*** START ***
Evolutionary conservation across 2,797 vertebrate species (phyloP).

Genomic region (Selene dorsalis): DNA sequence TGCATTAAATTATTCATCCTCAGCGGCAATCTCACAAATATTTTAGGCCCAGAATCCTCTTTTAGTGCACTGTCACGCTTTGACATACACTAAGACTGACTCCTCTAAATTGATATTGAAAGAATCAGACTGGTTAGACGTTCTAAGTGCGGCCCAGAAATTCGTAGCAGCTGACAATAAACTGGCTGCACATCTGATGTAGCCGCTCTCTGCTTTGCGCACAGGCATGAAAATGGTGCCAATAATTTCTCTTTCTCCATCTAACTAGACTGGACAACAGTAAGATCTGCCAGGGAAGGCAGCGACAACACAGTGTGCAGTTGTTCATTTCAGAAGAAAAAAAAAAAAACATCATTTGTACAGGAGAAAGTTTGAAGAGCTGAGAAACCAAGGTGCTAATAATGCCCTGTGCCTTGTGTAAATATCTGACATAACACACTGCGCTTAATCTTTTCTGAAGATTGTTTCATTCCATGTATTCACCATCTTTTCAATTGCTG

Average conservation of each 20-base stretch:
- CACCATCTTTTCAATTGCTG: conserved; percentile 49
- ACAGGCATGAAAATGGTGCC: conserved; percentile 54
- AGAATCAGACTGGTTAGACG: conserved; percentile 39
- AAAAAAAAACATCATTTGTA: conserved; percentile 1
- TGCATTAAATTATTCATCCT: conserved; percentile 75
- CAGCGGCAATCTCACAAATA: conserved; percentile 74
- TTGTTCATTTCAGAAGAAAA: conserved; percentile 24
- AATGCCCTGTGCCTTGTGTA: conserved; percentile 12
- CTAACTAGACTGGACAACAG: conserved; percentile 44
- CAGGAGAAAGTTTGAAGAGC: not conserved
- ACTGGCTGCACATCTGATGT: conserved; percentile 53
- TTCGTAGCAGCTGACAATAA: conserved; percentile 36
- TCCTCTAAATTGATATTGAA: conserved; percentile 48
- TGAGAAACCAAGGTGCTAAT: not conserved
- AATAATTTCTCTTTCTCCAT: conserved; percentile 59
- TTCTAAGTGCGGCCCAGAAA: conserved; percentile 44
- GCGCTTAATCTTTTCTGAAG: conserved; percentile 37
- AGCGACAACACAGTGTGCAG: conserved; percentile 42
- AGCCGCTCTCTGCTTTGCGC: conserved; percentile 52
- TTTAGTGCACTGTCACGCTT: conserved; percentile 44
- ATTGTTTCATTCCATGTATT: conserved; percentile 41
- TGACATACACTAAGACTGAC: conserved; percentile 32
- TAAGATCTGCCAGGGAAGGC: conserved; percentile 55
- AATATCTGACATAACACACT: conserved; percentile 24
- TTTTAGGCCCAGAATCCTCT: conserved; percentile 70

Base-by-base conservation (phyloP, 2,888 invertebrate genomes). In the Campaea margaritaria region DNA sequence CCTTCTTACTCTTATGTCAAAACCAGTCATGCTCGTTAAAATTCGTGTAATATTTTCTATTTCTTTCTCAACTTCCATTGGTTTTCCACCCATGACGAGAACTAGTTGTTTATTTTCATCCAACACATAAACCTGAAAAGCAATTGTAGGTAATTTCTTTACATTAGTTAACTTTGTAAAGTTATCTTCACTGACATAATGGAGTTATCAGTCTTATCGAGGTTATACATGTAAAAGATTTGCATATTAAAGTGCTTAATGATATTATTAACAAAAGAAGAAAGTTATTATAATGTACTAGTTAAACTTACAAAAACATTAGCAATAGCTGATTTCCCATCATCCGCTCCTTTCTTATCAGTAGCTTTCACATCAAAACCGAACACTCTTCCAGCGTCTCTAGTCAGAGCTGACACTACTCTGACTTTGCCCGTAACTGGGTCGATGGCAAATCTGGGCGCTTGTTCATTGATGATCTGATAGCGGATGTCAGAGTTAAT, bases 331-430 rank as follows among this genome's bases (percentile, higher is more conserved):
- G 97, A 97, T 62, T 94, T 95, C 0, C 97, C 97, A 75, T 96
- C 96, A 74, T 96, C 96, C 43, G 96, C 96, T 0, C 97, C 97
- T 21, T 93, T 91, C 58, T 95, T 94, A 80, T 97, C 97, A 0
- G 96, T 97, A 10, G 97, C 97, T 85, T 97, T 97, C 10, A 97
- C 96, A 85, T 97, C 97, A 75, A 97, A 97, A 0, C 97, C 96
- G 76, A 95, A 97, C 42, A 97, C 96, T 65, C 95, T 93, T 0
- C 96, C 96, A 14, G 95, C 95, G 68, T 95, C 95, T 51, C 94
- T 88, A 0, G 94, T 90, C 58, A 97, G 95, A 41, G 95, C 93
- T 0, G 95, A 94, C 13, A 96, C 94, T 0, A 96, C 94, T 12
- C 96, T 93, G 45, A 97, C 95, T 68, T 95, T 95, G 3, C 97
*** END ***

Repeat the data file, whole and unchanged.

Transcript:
Evolutionary conservation across 2,797 vertebrate species (phyloP).

Genomic region (Selene dorsalis): DNA sequence TGCATTAAATTATTCATCCTCAGCGGCAATCTCACAAATATTTTAGGCCCAGAATCCTCTTTTAGTGCACTGTCACGCTTTGACATACACTAAGACTGACTCCTCTAAATTGATATTGAAAGAATCAGACTGGTTAGACGTTCTAAGTGCGGCCCAGAAATTCGTAGCAGCTGACAATAAACTGGCTGCACATCTGATGTAGCCGCTCTCTGCTTTGCGCACAGGCATGAAAATGGTGCCAATAATTTCTCTTTCTCCATCTAACTAGACTGGACAACAGTAAGATCTGCCAGGGAAGGCAGCGACAACACAGTGTGCAGTTGTTCATTTCAGAAGAAAAAAAAAAAAACATCATTTGTACAGGAGAAAGTTTGAAGAGCTGAGAAACCAAGGTGCTAATAATGCCCTGTGCCTTGTGTAAATATCTGACATAACACACTGCGCTTAATCTTTTCTGAAGATTGTTTCATTCCATGTATTCACCATCTTTTCAATTGCTG

Average conservation of each 20-base stretch:
- CACCATCTTTTCAATTGCTG: conserved; percentile 49
- ACAGGCATGAAAATGGTGCC: conserved; percentile 54
- AGAATCAGACTGGTTAGACG: conserved; percentile 39
- AAAAAAAAACATCATTTGTA: conserved; percentile 1
- TGCATTAAATTATTCATCCT: conserved; percentile 75
- CAGCGGCAATCTCACAAATA: conserved; percentile 74
- TTGTTCATTTCAGAAGAAAA: conserved; percentile 24
- AATGCCCTGTGCCTTGTGTA: conserved; percentile 12
- CTAACTAGACTGGACAACAG: conserved; percentile 44
- CAGGAGAAAGTTTGAAGAGC: not conserved
- ACTGGCTGCACATCTGATGT: conserved; percentile 53
- TTCGTAGCAGCTGACAATAA: conserved; percentile 36
- TCCTCTAAATTGATATTGAA: conserved; percentile 48
- TGAGAAACCAAGGTGCTAAT: not conserved
- AATAATTTCTCTTTCTCCAT: conserved; percentile 59
- TTCTAAGTGCGGCCCAGAAA: conserved; percentile 44
- GCGCTTAATCTTTTCTGAAG: conserved; percentile 37
- AGCGACAACACAGTGTGCAG: conserved; percentile 42
- AGCCGCTCTCTGCTTTGCGC: conserved; percentile 52
- TTTAGTGCACTGTCACGCTT: conserved; percentile 44
- ATTGTTTCATTCCATGTATT: conserved; percentile 41
- TGACATACACTAAGACTGAC: conserved; percentile 32
- TAAGATCTGCCAGGGAAGGC: conserved; percentile 55
- AATATCTGACATAACACACT: conserved; percentile 24
- TTTTAGGCCCAGAATCCTCT: conserved; percentile 70

Base-by-base conservation (phyloP, 2,888 invertebrate genomes). In the Campaea margaritaria region DNA sequence CCTTCTTACTCTTATGTCAAAACCAGTCATGCTCGTTAAAATTCGTGTAATATTTTCTATTTCTTTCTCAACTTCCATTGGTTTTCCACCCATGACGAGAACTAGTTGTTTATTTTCATCCAACACATAAACCTGAAAAGCAATTGTAGGTAATTTCTTTACATTAGTTAACTTTGTAAAGTTATCTTCACTGACATAATGGAGTTATCAGTCTTATCGAGGTTATACATGTAAAAGATTTGCATATTAAAGTGCTTAATGATATTATTAACAAAAGAAGAAAGTTATTATAATGTACTAGTTAAACTTACAAAAACATTAGCAATAGCTGATTTCCCATCATCCGCTCCTTTCTTATCAGTAGCTTTCACATCAAAACCGAACACTCTTCCAGCGTCTCTAGTCAGAGCTGACACTACTCTGACTTTGCCCGTAACTGGGTCGATGGCAAATCTGGGCGCTTGTTCATTGATGATCTGATAGCGGATGTCAGAGTTAAT, bases 331-430 rank as follows among this genome's bases (percentile, higher is more conserved):
- G 97, A 97, T 62, T 94, T 95, C 0, C 97, C 97, A 75, T 96
- C 96, A 74, T 96, C 96, C 43, G 96, C 96, T 0, C 97, C 97
- T 21, T 93, T 91, C 58, T 95, T 94, A 80, T 97, C 97, A 0
- G 96, T 97, A 10, G 97, C 97, T 85, T 97, T 97, C 10, A 97
- C 96, A 85, T 97, C 97, A 75, A 97, A 97, A 0, C 97, C 96
- G 76, A 95, A 97, C 42, A 97, C 96, T 65, C 95, T 93, T 0
- C 96, C 96, A 14, G 95, C 95, G 68, T 95, C 95, T 51, C 94
- T 88, A 0, G 94, T 90, C 58, A 97, G 95, A 41, G 95, C 93
- T 0, G 95, A 94, C 13, A 96, C 94, T 0, A 96, C 94, T 12
- C 96, T 93, G 45, A 97, C 95, T 68, T 95, T 95, G 3, C 97